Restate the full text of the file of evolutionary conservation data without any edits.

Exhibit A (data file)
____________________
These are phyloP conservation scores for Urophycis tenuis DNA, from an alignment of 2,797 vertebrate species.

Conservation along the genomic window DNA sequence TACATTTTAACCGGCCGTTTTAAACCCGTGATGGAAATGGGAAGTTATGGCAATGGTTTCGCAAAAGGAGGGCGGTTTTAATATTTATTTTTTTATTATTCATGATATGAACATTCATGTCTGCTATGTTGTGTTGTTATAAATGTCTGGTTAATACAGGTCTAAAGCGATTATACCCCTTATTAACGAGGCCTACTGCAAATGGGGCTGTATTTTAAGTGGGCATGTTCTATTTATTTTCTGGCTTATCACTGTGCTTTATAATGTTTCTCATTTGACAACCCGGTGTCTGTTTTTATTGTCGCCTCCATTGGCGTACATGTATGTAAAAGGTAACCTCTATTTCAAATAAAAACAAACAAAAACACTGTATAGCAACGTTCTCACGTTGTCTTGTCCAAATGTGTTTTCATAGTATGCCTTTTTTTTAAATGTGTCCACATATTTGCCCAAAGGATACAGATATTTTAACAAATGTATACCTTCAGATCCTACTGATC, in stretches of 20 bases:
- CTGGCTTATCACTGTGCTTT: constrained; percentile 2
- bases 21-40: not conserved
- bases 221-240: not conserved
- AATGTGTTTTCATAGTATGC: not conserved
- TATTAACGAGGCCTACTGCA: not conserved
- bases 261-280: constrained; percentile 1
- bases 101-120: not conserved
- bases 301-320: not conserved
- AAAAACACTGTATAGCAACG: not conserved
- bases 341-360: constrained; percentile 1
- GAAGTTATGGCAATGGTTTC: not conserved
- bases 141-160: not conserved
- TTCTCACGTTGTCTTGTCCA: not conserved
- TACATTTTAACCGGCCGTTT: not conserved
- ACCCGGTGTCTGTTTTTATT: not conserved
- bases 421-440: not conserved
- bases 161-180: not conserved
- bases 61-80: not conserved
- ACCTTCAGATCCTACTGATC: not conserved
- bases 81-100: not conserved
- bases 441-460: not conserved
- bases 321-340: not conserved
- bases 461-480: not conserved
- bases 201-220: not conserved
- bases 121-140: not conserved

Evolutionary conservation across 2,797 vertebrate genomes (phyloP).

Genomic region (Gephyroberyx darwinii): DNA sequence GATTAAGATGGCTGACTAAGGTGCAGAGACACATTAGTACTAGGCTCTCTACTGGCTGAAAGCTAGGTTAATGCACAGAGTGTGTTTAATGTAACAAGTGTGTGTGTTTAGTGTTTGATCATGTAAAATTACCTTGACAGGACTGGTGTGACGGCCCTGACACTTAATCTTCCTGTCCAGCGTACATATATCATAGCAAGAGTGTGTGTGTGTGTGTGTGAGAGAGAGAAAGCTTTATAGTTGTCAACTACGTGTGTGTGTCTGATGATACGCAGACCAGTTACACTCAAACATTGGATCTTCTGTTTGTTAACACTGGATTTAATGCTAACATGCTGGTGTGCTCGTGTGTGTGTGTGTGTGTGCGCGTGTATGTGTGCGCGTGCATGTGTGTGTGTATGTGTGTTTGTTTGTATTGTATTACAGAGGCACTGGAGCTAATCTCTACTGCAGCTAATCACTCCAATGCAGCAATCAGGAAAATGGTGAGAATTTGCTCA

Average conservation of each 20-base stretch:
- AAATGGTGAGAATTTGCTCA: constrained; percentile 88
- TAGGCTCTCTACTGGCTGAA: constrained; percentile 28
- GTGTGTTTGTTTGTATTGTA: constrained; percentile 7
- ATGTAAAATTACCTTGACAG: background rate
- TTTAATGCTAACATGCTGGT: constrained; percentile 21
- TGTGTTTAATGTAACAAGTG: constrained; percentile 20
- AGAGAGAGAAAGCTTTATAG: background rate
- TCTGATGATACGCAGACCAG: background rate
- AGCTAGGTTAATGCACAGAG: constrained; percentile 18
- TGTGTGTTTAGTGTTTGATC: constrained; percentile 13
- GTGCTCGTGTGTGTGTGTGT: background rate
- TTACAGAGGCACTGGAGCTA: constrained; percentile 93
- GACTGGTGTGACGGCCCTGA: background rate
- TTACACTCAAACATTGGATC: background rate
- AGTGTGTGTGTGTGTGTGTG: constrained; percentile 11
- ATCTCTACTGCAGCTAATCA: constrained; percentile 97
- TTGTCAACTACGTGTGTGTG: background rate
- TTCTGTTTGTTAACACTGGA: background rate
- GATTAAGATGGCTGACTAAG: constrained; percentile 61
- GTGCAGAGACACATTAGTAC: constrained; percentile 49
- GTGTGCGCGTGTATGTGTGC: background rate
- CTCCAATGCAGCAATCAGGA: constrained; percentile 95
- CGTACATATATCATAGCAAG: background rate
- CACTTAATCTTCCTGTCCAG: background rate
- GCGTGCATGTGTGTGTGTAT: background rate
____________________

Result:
These are phyloP conservation scores for Urophycis tenuis DNA, from an alignment of 2,797 vertebrate species.

Conservation along the genomic window DNA sequence TACATTTTAACCGGCCGTTTTAAACCCGTGATGGAAATGGGAAGTTATGGCAATGGTTTCGCAAAAGGAGGGCGGTTTTAATATTTATTTTTTTATTATTCATGATATGAACATTCATGTCTGCTATGTTGTGTTGTTATAAATGTCTGGTTAATACAGGTCTAAAGCGATTATACCCCTTATTAACGAGGCCTACTGCAAATGGGGCTGTATTTTAAGTGGGCATGTTCTATTTATTTTCTGGCTTATCACTGTGCTTTATAATGTTTCTCATTTGACAACCCGGTGTCTGTTTTTATTGTCGCCTCCATTGGCGTACATGTATGTAAAAGGTAACCTCTATTTCAAATAAAAACAAACAAAAACACTGTATAGCAACGTTCTCACGTTGTCTTGTCCAAATGTGTTTTCATAGTATGCCTTTTTTTTAAATGTGTCCACATATTTGCCCAAAGGATACAGATATTTTAACAAATGTATACCTTCAGATCCTACTGATC, in stretches of 20 bases:
- CTGGCTTATCACTGTGCTTT: constrained; percentile 2
- bases 21-40: not conserved
- bases 221-240: not conserved
- AATGTGTTTTCATAGTATGC: not conserved
- TATTAACGAGGCCTACTGCA: not conserved
- bases 261-280: constrained; percentile 1
- bases 101-120: not conserved
- bases 301-320: not conserved
- AAAAACACTGTATAGCAACG: not conserved
- bases 341-360: constrained; percentile 1
- GAAGTTATGGCAATGGTTTC: not conserved
- bases 141-160: not conserved
- TTCTCACGTTGTCTTGTCCA: not conserved
- TACATTTTAACCGGCCGTTT: not conserved
- ACCCGGTGTCTGTTTTTATT: not conserved
- bases 421-440: not conserved
- bases 161-180: not conserved
- bases 61-80: not conserved
- ACCTTCAGATCCTACTGATC: not conserved
- bases 81-100: not conserved
- bases 441-460: not conserved
- bases 321-340: not conserved
- bases 461-480: not conserved
- bases 201-220: not conserved
- bases 121-140: not conserved

Evolutionary conservation across 2,797 vertebrate genomes (phyloP).

Genomic region (Gephyroberyx darwinii): DNA sequence GATTAAGATGGCTGACTAAGGTGCAGAGACACATTAGTACTAGGCTCTCTACTGGCTGAAAGCTAGGTTAATGCACAGAGTGTGTTTAATGTAACAAGTGTGTGTGTTTAGTGTTTGATCATGTAAAATTACCTTGACAGGACTGGTGTGACGGCCCTGACACTTAATCTTCCTGTCCAGCGTACATATATCATAGCAAGAGTGTGTGTGTGTGTGTGTGAGAGAGAGAAAGCTTTATAGTTGTCAACTACGTGTGTGTGTCTGATGATACGCAGACCAGTTACACTCAAACATTGGATCTTCTGTTTGTTAACACTGGATTTAATGCTAACATGCTGGTGTGCTCGTGTGTGTGTGTGTGTGTGCGCGTGTATGTGTGCGCGTGCATGTGTGTGTGTATGTGTGTTTGTTTGTATTGTATTACAGAGGCACTGGAGCTAATCTCTACTGCAGCTAATCACTCCAATGCAGCAATCAGGAAAATGGTGAGAATTTGCTCA

Average conservation of each 20-base stretch:
- AAATGGTGAGAATTTGCTCA: constrained; percentile 88
- TAGGCTCTCTACTGGCTGAA: constrained; percentile 28
- GTGTGTTTGTTTGTATTGTA: constrained; percentile 7
- ATGTAAAATTACCTTGACAG: background rate
- TTTAATGCTAACATGCTGGT: constrained; percentile 21
- TGTGTTTAATGTAACAAGTG: constrained; percentile 20
- AGAGAGAGAAAGCTTTATAG: background rate
- TCTGATGATACGCAGACCAG: background rate
- AGCTAGGTTAATGCACAGAG: constrained; percentile 18
- TGTGTGTTTAGTGTTTGATC: constrained; percentile 13
- GTGCTCGTGTGTGTGTGTGT: background rate
- TTACAGAGGCACTGGAGCTA: constrained; percentile 93
- GACTGGTGTGACGGCCCTGA: background rate
- TTACACTCAAACATTGGATC: background rate
- AGTGTGTGTGTGTGTGTGTG: constrained; percentile 11
- ATCTCTACTGCAGCTAATCA: constrained; percentile 97
- TTGTCAACTACGTGTGTGTG: background rate
- TTCTGTTTGTTAACACTGGA: background rate
- GATTAAGATGGCTGACTAAG: constrained; percentile 61
- GTGCAGAGACACATTAGTAC: constrained; percentile 49
- GTGTGCGCGTGTATGTGTGC: background rate
- CTCCAATGCAGCAATCAGGA: constrained; percentile 95
- CGTACATATATCATAGCAAG: background rate
- CACTTAATCTTCCTGTCCAG: background rate
- GCGTGCATGTGTGTGTGTAT: background rate